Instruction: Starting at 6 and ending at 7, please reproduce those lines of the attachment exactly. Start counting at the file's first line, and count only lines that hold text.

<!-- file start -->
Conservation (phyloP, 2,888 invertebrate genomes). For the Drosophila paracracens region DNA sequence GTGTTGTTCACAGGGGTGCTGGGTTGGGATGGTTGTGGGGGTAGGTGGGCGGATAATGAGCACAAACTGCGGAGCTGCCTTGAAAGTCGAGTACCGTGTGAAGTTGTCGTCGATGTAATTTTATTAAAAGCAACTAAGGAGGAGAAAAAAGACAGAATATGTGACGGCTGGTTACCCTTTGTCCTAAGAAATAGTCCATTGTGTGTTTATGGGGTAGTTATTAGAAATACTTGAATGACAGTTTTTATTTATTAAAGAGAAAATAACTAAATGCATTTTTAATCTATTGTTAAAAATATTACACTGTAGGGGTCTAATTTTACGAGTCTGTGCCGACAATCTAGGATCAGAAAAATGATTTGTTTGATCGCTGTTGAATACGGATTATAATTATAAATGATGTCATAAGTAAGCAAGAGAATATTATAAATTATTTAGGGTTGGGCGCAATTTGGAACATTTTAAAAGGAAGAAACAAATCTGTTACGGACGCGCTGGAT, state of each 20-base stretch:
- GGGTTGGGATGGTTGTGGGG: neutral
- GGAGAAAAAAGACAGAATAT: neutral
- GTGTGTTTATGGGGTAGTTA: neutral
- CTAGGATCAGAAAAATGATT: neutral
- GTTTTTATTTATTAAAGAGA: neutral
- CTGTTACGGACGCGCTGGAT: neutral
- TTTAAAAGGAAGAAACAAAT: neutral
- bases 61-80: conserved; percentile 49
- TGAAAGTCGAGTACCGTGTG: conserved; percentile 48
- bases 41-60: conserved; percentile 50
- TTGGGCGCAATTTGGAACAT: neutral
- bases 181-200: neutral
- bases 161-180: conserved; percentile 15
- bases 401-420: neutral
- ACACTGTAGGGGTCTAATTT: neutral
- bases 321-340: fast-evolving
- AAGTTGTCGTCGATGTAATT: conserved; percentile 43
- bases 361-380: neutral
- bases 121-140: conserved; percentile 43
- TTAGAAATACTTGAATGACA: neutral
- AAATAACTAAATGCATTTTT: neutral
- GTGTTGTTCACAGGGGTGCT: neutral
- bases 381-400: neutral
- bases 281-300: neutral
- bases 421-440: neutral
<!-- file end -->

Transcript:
- GTTTTTATTTATTAAAGAGA: neutral
- CTGTTACGGACGCGCTGGAT: neutral